Because all fractions with odd denominator are equivalent to fractions with denominator 2p-1, and because the algorithm as stated instructs one to start with period 2 and proceed to period 3, then 4, then 5 and so on, denominators other than 2p-1 can be ignored. In addition, the fractions 1/3 and 2/3 do not need to have their own step in the instructions, as they fit into the general procedure (those fractions have period 2 under the doubling function, and 3=22-1). Lastly, there is no particular reason to place the fractions on "a circle S1"; a simple line stretching from 0 to 1 will do, and makes it easier to work out on paper.

Here I translate Lavaurs into a more direct and obvious description:

• Start with the fractions 0/1 and 1/1. Mark these at endpoints of a line which can be interpreted as going from 0 to 1, or from 0.00000... to 0.11111.... if expressed as external argument binary expansions. All external arguments fall somewhere in between. This line represents the first "pair", the fractions 0/1 and 1/1.
• Follow the rest of the steps in order of increasing period p, starting with p=2, then p=3, then p=4, and so on.
• For each period p, add points on the line that correspond to all fractions with denominator 2p-1, and numerators from 1 through 2p-2; but do not add any fraxtions if they are equal to a fraction that was added previously (for example, 5/15 is the same as 1/3, so we'll add 1/3 when working on period 2, but we'll skip 5/15 when we get to period 4).
• Match up the new fractions by connecting them in pairs, with each pair being joined by a curved line or "arc" that lies entirely above the line segment between the two fractions being joined.
- Do not connect to any fractions that already have arcs connecting them.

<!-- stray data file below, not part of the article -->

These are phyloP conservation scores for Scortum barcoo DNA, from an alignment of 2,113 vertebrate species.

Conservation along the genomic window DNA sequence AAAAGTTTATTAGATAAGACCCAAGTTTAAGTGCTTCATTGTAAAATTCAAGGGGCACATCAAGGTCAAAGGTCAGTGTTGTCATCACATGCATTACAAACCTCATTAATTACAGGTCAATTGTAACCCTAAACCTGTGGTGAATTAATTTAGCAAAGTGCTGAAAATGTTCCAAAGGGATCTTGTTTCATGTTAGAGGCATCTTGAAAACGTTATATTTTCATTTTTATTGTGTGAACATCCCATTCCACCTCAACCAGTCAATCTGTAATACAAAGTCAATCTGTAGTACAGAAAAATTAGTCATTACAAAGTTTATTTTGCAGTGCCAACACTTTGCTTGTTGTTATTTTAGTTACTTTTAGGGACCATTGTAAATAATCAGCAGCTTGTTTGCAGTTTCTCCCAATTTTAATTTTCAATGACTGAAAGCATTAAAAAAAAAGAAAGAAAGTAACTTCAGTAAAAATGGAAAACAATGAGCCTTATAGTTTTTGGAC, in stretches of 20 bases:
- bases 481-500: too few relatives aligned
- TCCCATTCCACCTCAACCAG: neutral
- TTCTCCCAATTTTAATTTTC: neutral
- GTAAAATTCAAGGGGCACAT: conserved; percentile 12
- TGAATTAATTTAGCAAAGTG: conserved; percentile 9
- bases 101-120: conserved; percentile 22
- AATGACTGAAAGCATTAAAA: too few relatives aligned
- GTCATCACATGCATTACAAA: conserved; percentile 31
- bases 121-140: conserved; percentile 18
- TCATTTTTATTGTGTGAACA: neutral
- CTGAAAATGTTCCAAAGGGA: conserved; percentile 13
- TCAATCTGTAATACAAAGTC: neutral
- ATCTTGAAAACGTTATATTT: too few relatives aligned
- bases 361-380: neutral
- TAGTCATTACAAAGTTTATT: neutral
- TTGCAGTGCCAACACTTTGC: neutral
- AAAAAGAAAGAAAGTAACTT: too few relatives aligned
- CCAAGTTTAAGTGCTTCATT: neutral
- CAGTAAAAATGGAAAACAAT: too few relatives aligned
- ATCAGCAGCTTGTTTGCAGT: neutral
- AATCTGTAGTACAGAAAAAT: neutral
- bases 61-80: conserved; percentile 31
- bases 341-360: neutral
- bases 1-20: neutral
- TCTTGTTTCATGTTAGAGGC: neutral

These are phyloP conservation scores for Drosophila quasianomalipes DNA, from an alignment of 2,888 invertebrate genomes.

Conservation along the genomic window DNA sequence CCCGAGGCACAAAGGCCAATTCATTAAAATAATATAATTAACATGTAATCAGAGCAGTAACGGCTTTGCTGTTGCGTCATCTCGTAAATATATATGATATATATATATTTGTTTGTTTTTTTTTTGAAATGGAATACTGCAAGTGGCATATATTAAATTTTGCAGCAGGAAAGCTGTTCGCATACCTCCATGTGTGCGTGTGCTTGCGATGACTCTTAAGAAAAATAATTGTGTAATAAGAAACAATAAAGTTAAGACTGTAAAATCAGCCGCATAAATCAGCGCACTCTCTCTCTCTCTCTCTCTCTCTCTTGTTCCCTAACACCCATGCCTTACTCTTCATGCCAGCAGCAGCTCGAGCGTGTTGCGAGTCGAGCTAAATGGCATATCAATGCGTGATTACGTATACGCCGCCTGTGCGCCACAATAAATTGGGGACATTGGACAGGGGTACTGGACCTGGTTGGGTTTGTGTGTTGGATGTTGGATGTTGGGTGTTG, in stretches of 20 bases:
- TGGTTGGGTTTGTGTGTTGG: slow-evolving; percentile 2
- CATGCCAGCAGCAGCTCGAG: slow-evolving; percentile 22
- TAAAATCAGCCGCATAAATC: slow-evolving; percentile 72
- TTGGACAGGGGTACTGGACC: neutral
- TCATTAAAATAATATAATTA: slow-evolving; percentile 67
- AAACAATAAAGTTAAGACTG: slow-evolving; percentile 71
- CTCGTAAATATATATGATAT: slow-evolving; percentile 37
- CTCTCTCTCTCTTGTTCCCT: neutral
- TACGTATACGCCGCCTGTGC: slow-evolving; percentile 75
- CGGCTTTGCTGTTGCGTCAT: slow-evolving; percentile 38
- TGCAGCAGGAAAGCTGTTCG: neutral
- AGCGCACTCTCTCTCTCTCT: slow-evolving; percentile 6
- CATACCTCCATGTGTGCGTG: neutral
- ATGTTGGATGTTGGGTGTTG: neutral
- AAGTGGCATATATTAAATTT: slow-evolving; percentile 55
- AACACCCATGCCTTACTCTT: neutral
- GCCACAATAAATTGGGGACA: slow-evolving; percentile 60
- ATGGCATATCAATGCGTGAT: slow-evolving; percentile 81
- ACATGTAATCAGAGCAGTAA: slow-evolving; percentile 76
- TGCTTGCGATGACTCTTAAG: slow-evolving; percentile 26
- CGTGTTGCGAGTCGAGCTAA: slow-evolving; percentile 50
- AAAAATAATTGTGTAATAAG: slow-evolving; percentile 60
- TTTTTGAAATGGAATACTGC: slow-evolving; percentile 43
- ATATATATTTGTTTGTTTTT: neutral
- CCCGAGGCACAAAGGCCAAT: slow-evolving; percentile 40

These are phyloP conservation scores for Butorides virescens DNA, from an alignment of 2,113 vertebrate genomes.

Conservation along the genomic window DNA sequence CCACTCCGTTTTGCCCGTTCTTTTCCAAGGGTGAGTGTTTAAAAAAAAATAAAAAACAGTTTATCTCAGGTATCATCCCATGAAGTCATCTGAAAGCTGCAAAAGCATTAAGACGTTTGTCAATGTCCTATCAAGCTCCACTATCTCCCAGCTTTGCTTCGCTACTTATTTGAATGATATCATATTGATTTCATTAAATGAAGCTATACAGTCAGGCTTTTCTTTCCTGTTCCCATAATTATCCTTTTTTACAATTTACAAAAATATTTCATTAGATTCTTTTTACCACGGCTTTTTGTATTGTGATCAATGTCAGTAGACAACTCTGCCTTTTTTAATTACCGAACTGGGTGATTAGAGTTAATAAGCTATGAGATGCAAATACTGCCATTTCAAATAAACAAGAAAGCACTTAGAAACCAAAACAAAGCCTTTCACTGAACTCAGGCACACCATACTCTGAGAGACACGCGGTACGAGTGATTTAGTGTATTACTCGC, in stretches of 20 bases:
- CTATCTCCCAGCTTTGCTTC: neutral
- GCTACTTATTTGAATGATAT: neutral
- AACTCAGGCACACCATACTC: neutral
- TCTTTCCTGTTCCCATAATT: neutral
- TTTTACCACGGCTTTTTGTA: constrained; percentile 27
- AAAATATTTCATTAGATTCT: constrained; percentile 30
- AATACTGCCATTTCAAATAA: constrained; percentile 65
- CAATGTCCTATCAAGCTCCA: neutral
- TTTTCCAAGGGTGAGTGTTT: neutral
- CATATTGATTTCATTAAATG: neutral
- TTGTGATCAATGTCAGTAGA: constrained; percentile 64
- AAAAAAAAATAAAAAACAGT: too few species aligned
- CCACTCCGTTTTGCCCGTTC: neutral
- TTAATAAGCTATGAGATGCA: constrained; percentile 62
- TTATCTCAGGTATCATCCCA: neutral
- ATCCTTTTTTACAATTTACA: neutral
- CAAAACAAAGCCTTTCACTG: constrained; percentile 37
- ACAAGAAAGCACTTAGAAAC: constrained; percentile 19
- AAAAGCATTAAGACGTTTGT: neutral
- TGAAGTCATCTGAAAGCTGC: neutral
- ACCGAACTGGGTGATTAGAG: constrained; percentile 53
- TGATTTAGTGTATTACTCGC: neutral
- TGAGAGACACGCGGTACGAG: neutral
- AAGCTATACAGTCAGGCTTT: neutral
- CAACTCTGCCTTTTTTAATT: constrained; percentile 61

- Do this starting from the lowest of the new fractions and proceeding towards the highest. After forming each pair, continue with the lowest remaining unpaired fraction.
- Do not allow arcs to cross, but always choose the lowest available pair that can be reached without crossing. For example 6/15 cannot be connected to 7/15 because that would require crossing the existing arc from 3/7 to 4/7. Instead 6/15 must be paired with 9/15.

## Illustration

Here the "arcs" will be drawn in ASCII graphics.

0.....................................................1 - - 0 1

Start with period 2. The denominator is 22-1=3. Add the fractions 1/3 and 2/3 to the line:

0.................1.................2.................1 - - - - 0 3 3 1

Pair up the two fractions by connecting them with an arc:

,-----------. / \ / \ / \ 0.................1.................2.................1 - - - - 0 3 3 1

Proceed to period 3, and denominator 23-1=7. Add the fractions with denominator 7 to the line:

,-----------. / \ / \ / \ 0.......1.......2.1....3.......4....2.5.......6.......1 - - - - - - - - - - 0 7 7 3 7 7 3 7 7 1

Pair up each of these fractions in the obvious way: